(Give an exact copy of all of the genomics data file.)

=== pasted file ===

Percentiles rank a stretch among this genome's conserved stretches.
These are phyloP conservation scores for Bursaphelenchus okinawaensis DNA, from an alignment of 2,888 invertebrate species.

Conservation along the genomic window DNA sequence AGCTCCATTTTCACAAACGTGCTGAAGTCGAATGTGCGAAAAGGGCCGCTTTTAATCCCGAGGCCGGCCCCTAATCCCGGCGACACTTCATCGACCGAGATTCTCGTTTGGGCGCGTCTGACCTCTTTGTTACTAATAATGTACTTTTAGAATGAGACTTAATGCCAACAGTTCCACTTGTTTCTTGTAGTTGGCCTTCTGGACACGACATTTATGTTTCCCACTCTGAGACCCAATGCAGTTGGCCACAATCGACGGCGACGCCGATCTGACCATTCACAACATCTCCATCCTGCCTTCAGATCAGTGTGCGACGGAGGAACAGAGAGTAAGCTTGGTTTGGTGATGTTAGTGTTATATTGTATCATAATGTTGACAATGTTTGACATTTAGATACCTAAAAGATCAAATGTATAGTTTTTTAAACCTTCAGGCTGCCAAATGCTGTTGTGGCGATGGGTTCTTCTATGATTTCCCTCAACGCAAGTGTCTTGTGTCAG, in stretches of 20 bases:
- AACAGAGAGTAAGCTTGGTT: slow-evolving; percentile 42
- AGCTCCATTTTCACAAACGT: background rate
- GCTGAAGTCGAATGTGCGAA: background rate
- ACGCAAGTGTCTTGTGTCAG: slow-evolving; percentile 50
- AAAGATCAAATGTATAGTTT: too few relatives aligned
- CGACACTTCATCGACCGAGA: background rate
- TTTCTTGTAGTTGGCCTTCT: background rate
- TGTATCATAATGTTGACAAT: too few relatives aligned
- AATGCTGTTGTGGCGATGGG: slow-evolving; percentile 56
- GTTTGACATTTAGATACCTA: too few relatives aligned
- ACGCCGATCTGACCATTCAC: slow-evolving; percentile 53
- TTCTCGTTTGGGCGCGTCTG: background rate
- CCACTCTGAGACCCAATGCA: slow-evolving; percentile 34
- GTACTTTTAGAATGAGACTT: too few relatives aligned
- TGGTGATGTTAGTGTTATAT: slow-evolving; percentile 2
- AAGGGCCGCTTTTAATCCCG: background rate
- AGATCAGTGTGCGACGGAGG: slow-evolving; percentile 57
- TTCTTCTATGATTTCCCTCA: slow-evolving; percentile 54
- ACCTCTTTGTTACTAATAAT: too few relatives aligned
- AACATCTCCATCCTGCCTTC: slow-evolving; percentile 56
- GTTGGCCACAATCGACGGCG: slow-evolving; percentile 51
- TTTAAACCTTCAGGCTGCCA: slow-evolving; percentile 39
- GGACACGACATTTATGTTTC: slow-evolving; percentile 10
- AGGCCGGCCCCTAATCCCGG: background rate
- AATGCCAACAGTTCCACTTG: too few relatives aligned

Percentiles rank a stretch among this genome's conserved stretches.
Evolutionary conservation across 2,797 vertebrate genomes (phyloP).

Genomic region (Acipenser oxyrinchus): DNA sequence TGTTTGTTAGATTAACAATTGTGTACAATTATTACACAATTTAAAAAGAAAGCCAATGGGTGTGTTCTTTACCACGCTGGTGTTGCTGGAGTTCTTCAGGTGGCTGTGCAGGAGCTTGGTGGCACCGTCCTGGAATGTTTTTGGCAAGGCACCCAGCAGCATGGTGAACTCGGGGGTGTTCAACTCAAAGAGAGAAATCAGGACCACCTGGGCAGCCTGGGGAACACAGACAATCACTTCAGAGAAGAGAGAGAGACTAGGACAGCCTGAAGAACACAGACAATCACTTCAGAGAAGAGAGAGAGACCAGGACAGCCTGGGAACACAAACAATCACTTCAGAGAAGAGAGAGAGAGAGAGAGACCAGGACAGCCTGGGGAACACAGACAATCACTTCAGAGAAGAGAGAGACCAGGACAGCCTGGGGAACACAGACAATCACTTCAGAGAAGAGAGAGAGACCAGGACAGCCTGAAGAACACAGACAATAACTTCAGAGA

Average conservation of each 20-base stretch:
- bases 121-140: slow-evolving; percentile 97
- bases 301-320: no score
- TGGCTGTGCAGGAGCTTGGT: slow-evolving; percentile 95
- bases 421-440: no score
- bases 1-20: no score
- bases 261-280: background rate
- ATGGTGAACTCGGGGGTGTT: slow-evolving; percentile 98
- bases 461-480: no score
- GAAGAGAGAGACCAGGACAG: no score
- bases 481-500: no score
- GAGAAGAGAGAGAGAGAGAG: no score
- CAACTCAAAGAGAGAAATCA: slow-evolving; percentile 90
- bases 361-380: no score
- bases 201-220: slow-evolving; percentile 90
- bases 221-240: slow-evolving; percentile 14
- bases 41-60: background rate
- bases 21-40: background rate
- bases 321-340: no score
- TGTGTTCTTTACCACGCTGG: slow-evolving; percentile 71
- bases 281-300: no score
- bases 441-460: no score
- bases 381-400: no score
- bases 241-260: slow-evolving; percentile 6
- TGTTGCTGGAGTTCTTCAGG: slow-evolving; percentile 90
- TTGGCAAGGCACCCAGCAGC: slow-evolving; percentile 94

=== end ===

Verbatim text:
Percentiles rank a stretch among this genome's conserved stretches.
These are phyloP conservation scores for Bursaphelenchus okinawaensis DNA, from an alignment of 2,888 invertebrate species.

Conservation along the genomic window DNA sequence AGCTCCATTTTCACAAACGTGCTGAAGTCGAATGTGCGAAAAGGGCCGCTTTTAATCCCGAGGCCGGCCCCTAATCCCGGCGACACTTCATCGACCGAGATTCTCGTTTGGGCGCGTCTGACCTCTTTGTTACTAATAATGTACTTTTAGAATGAGACTTAATGCCAACAGTTCCACTTGTTTCTTGTAGTTGGCCTTCTGGACACGACATTTATGTTTCCCACTCTGAGACCCAATGCAGTTGGCCACAATCGACGGCGACGCCGATCTGACCATTCACAACATCTCCATCCTGCCTTCAGATCAGTGTGCGACGGAGGAACAGAGAGTAAGCTTGGTTTGGTGATGTTAGTGTTATATTGTATCATAATGTTGACAATGTTTGACATTTAGATACCTAAAAGATCAAATGTATAGTTTTTTAAACCTTCAGGCTGCCAAATGCTGTTGTGGCGATGGGTTCTTCTATGATTTCCCTCAACGCAAGTGTCTTGTGTCAG, in stretches of 20 bases:
- AACAGAGAGTAAGCTTGGTT: slow-evolving; percentile 42
- AGCTCCATTTTCACAAACGT: background rate
- GCTGAAGTCGAATGTGCGAA: background rate
- ACGCAAGTGTCTTGTGTCAG: slow-evolving; percentile 50
- AAAGATCAAATGTATAGTTT: too few relatives aligned
- CGACACTTCATCGACCGAGA: background rate
- TTTCTTGTAGTTGGCCTTCT: background rate
- TGTATCATAATGTTGACAAT: too few relatives aligned
- AATGCTGTTGTGGCGATGGG: slow-evolving; percentile 56
- GTTTGACATTTAGATACCTA: too few relatives aligned
- ACGCCGATCTGACCATTCAC: slow-evolving; percentile 53
- TTCTCGTTTGGGCGCGTCTG: background rate
- CCACTCTGAGACCCAATGCA: slow-evolving; percentile 34
- GTACTTTTAGAATGAGACTT: too few relatives aligned
- TGGTGATGTTAGTGTTATAT: slow-evolving; percentile 2
- AAGGGCCGCTTTTAATCCCG: background rate
- AGATCAGTGTGCGACGGAGG: slow-evolving; percentile 57
- TTCTTCTATGATTTCCCTCA: slow-evolving; percentile 54
- ACCTCTTTGTTACTAATAAT: too few relatives aligned
- AACATCTCCATCCTGCCTTC: slow-evolving; percentile 56
- GTTGGCCACAATCGACGGCG: slow-evolving; percentile 51
- TTTAAACCTTCAGGCTGCCA: slow-evolving; percentile 39
- GGACACGACATTTATGTTTC: slow-evolving; percentile 10
- AGGCCGGCCCCTAATCCCGG: background rate
- AATGCCAACAGTTCCACTTG: too few relatives aligned

Percentiles rank a stretch among this genome's conserved stretches.
Evolutionary conservation across 2,797 vertebrate genomes (phyloP).

Genomic region (Acipenser oxyrinchus): DNA sequence TGTTTGTTAGATTAACAATTGTGTACAATTATTACACAATTTAAAAAGAAAGCCAATGGGTGTGTTCTTTACCACGCTGGTGTTGCTGGAGTTCTTCAGGTGGCTGTGCAGGAGCTTGGTGGCACCGTCCTGGAATGTTTTTGGCAAGGCACCCAGCAGCATGGTGAACTCGGGGGTGTTCAACTCAAAGAGAGAAATCAGGACCACCTGGGCAGCCTGGGGAACACAGACAATCACTTCAGAGAAGAGAGAGAGACTAGGACAGCCTGAAGAACACAGACAATCACTTCAGAGAAGAGAGAGAGACCAGGACAGCCTGGGAACACAAACAATCACTTCAGAGAAGAGAGAGAGAGAGAGAGACCAGGACAGCCTGGGGAACACAGACAATCACTTCAGAGAAGAGAGAGACCAGGACAGCCTGGGGAACACAGACAATCACTTCAGAGAAGAGAGAGAGACCAGGACAGCCTGAAGAACACAGACAATAACTTCAGAGA

Average conservation of each 20-base stretch:
- bases 121-140: slow-evolving; percentile 97
- bases 301-320: no score
- TGGCTGTGCAGGAGCTTGGT: slow-evolving; percentile 95
- bases 421-440: no score
- bases 1-20: no score
- bases 261-280: background rate
- ATGGTGAACTCGGGGGTGTT: slow-evolving; percentile 98
- bases 461-480: no score
- GAAGAGAGAGACCAGGACAG: no score
- bases 481-500: no score
- GAGAAGAGAGAGAGAGAGAG: no score
- CAACTCAAAGAGAGAAATCA: slow-evolving; percentile 90
- bases 361-380: no score
- bases 201-220: slow-evolving; percentile 90
- bases 221-240: slow-evolving; percentile 14
- bases 41-60: background rate
- bases 21-40: background rate
- bases 321-340: no score
- TGTGTTCTTTACCACGCTGG: slow-evolving; percentile 71
- bases 281-300: no score
- bases 441-460: no score
- bases 381-400: no score
- bases 241-260: slow-evolving; percentile 6
- TGTTGCTGGAGTTCTTCAGG: slow-evolving; percentile 90
- TTGGCAAGGCACCCAGCAGC: slow-evolving; percentile 94